USIP's Steven Heydemann moderates a discussion about the Arab Awakening with the Institute's Stephen Hadley and the Carnegie Endowment for International Peace's Marwan Muasher.
As the dramatic events of the Arab Spring turn to the more mundane yet vital work of governance, constitution writing and peacebuilding, USIP is on the ground, bringing its unique brand of action and expertise to the effort.
Experts from the U.S. Institute of Peace (USIP) are closely following developments throughout the Middle East and North Africa. In a series of reports and interviews, they cover a wide range of issues.
Iraq, Its Neighbors, and the United States examines how Iraq's evolving political order affects its complex relationships with its neighbors and the United States. The book depicts a region unbalanced, shaped by new and old tensions, struggling with a classic collective action dilemma, and anxious about Iraq's political future, as well as America's role in the region, all of which suggest trouble ahead absent concerted efforts to promote regional cooperation. In the volume's case studies, acc...
The brief examines the interests, connections and dimensions of Syria's popular uprising in the Arab Gulf states. Emile Hokayem is the Senior Fellow for Regional Security at the International Institute for Strategic Studies-Middle East based out of Mamana, Bahrain.
International efforts to help Arab transition countries with security reform must be driven by country requests, involve many partners, and be tied to broader aims for justice, stability, and economic development.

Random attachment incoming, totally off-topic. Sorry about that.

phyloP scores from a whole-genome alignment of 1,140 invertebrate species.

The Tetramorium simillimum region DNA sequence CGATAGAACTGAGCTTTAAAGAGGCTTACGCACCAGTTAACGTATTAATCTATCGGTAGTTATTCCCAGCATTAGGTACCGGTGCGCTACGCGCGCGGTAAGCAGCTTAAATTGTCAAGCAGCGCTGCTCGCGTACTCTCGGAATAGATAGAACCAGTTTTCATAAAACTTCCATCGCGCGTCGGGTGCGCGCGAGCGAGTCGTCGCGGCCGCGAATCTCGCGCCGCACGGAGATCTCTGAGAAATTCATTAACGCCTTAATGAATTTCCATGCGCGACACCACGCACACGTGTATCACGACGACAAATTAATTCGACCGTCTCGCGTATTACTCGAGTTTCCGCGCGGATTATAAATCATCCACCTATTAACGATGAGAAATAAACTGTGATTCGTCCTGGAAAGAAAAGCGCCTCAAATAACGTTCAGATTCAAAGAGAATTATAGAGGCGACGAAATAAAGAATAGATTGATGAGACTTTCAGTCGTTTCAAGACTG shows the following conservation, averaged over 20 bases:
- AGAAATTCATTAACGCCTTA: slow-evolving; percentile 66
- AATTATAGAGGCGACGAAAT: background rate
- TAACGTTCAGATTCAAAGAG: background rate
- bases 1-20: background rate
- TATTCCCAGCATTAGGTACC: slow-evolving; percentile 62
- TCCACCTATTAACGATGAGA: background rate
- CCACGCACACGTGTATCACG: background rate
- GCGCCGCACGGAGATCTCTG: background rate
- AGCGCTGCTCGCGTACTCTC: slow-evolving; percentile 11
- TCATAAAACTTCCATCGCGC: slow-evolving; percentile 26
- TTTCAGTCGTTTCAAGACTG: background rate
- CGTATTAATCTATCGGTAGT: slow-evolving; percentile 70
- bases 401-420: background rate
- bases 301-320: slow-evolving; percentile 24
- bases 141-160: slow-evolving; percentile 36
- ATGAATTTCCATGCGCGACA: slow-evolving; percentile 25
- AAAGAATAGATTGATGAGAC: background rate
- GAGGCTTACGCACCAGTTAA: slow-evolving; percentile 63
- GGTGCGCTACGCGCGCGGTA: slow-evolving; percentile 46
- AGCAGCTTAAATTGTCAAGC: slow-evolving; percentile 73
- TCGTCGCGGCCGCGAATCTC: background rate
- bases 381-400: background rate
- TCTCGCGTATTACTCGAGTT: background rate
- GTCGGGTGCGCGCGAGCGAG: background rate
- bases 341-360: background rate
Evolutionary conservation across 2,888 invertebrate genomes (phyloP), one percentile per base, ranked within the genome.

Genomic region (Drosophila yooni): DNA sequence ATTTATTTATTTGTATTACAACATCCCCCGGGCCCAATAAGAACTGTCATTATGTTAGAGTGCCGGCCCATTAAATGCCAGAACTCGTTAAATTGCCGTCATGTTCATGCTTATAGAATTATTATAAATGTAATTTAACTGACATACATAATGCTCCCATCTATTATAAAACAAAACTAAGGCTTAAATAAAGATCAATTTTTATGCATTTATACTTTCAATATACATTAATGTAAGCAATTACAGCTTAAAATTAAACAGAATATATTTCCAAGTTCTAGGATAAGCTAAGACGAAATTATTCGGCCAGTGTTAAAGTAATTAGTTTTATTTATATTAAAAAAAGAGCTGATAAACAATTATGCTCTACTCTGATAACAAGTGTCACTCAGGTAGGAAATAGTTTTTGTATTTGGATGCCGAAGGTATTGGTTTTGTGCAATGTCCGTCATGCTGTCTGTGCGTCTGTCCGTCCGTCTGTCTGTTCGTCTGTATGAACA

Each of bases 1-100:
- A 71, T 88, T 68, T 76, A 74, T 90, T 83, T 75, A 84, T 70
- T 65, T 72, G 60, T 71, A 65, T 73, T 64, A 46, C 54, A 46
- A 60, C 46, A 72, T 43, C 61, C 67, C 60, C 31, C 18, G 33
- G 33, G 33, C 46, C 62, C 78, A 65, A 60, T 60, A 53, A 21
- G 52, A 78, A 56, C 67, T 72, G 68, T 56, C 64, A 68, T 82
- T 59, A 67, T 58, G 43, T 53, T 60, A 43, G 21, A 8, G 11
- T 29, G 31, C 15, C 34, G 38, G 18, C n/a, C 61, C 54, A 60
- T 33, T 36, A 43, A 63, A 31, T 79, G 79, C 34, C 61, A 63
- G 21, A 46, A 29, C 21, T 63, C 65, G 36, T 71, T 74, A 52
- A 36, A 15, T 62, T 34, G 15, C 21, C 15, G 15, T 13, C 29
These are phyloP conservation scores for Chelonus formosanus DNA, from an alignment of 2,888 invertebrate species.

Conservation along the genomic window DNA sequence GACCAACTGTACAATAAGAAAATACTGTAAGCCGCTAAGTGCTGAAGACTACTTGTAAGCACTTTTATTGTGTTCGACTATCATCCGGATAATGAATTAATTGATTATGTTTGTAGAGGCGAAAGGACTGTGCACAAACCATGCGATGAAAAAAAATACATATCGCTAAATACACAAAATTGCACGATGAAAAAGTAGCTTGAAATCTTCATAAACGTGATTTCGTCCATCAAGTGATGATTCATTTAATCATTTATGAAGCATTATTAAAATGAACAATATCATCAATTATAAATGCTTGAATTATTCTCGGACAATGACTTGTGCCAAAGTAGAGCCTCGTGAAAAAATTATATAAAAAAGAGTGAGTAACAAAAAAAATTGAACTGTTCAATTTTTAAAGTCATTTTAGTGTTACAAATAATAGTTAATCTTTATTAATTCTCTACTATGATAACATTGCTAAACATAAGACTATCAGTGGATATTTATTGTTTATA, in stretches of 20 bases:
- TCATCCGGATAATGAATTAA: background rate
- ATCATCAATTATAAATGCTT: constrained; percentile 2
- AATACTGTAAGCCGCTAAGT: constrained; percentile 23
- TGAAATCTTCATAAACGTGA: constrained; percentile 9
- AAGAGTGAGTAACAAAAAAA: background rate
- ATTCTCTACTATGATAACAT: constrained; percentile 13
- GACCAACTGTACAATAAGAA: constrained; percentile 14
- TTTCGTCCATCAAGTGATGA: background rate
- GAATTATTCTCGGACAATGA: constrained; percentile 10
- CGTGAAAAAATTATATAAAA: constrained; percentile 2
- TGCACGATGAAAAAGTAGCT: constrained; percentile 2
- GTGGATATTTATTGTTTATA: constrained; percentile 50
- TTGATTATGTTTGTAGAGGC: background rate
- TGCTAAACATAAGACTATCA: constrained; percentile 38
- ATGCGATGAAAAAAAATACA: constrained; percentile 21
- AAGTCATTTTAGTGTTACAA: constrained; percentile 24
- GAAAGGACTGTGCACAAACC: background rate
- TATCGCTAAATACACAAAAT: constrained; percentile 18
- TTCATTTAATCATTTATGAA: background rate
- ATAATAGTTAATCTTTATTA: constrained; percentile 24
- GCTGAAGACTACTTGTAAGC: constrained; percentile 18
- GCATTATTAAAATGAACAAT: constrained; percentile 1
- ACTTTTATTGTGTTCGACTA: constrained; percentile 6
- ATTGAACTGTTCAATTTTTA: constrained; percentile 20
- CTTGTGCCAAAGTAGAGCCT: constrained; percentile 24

Though there will be no breakthroughs on Middle East peace over the coming American election year, U.S. leaders will need to summon the “political will and determination” to again take up the vexing quest for an Arab-Israeli peace settlement when political conditions in the region allow, former Secretary of State James A. Baker, III, told a conference at USIP on November 2, 2011.
The Institute invited leading experts from the U.S. and across the Middle East to identify key vectors of influence Syria’s neighbors are bringing to bear on the conflict; to forecast how the on-going conflict in Syria will affect the delicate and volatile regional balance of power; and to examine how the Syrian opposition and the Syria regime are factoring in regional and cross-border dynamics.
President Barack Obama’s May 19 speech presents an important evolution rather than a decisive break with U.S. Middle East policy, particularly as it regards the crucial question of democratic reform in the Middle East, says USIP expert Dan Brumberg.
President Barack Obama, in a wide-ranging policy address on the Middle East and North Africa, put U.S. support squarely behind the pro-reform, democratic movements reshaping the region and called for continued U.S. efforts to support Israeli-Palestinian peacemaking.